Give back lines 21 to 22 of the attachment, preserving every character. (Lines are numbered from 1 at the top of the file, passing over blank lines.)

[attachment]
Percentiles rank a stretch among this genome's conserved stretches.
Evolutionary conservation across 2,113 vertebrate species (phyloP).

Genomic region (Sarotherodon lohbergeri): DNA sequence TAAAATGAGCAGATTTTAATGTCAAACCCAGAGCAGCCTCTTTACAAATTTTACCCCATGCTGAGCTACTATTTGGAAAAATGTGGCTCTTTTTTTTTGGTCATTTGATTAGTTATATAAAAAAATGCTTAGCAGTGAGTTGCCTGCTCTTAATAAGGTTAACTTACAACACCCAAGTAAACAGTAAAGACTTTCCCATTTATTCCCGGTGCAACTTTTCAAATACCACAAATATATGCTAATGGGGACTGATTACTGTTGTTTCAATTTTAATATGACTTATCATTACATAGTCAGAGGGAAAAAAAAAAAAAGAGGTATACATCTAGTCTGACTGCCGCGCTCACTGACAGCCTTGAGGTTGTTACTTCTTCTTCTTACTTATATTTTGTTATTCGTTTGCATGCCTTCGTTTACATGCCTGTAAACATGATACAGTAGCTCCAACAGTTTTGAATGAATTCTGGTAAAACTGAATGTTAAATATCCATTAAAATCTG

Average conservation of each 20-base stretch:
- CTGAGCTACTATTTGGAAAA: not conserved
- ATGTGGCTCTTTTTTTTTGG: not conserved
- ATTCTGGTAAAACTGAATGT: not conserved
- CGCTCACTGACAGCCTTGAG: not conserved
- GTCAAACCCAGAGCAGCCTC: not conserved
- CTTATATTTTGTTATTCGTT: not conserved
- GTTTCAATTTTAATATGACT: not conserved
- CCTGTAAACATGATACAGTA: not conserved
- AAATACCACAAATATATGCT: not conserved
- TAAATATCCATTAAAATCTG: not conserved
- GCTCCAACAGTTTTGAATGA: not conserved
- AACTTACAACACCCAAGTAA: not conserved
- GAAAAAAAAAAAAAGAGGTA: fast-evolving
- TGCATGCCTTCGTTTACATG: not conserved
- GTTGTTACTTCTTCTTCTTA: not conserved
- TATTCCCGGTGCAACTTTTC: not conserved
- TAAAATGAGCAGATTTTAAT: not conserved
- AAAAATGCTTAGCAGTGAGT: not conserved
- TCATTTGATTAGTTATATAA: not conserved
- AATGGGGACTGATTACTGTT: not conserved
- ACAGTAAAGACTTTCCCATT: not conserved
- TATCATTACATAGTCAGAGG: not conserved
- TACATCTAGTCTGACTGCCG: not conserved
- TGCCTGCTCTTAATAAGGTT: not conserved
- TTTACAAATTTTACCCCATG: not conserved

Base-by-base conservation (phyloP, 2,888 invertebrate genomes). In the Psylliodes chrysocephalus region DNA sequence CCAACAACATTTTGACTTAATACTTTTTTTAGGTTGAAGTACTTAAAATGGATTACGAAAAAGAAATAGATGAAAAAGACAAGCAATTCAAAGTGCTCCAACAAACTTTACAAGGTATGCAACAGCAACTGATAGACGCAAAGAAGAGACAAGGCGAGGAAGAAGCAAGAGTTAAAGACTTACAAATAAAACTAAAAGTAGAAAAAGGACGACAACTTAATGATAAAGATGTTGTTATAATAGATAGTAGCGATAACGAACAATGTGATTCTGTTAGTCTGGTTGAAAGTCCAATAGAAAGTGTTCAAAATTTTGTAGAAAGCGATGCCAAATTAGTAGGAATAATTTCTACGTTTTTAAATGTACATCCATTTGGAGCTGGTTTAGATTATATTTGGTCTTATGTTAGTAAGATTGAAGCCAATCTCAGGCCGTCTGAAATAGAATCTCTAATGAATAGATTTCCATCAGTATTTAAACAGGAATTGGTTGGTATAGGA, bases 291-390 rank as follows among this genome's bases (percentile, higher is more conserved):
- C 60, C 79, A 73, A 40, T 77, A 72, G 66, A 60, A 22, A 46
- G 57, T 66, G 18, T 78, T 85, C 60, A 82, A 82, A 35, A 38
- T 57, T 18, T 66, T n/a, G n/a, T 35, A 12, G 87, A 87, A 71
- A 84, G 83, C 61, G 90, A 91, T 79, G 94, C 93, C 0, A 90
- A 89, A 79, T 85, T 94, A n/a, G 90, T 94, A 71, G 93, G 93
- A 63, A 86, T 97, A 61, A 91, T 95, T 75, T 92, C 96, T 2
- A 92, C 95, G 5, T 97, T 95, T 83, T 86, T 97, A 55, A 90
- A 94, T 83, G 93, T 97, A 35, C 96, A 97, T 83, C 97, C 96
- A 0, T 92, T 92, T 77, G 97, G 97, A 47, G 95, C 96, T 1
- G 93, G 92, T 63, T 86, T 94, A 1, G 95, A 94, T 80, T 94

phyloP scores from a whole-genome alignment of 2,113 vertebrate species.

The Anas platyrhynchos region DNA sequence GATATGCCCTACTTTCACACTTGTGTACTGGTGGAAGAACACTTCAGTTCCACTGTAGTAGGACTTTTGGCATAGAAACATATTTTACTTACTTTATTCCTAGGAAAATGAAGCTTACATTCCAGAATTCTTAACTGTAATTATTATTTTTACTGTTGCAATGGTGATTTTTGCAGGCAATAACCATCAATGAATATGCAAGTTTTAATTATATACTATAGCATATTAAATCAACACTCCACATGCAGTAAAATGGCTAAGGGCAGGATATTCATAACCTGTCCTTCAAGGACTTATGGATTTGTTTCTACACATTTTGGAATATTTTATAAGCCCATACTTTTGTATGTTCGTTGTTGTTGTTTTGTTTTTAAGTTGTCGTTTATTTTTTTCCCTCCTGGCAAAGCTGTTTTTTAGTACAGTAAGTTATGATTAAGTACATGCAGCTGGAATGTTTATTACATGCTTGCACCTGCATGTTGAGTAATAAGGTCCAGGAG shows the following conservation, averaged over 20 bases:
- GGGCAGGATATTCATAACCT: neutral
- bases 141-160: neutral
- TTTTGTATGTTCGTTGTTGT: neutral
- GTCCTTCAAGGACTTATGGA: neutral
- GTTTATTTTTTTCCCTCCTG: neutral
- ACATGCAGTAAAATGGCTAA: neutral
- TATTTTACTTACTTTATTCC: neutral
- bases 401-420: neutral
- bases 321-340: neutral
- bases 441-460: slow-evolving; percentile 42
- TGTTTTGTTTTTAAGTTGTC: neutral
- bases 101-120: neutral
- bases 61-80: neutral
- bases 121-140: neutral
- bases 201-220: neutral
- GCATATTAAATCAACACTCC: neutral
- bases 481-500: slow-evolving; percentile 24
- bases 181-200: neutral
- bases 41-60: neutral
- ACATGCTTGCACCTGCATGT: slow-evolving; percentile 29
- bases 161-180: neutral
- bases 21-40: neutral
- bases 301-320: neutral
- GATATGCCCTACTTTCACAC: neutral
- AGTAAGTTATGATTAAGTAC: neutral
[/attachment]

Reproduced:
- TAAAATGAGCAGATTTTAAT: not conserved
- AAAAATGCTTAGCAGTGAGT: not conserved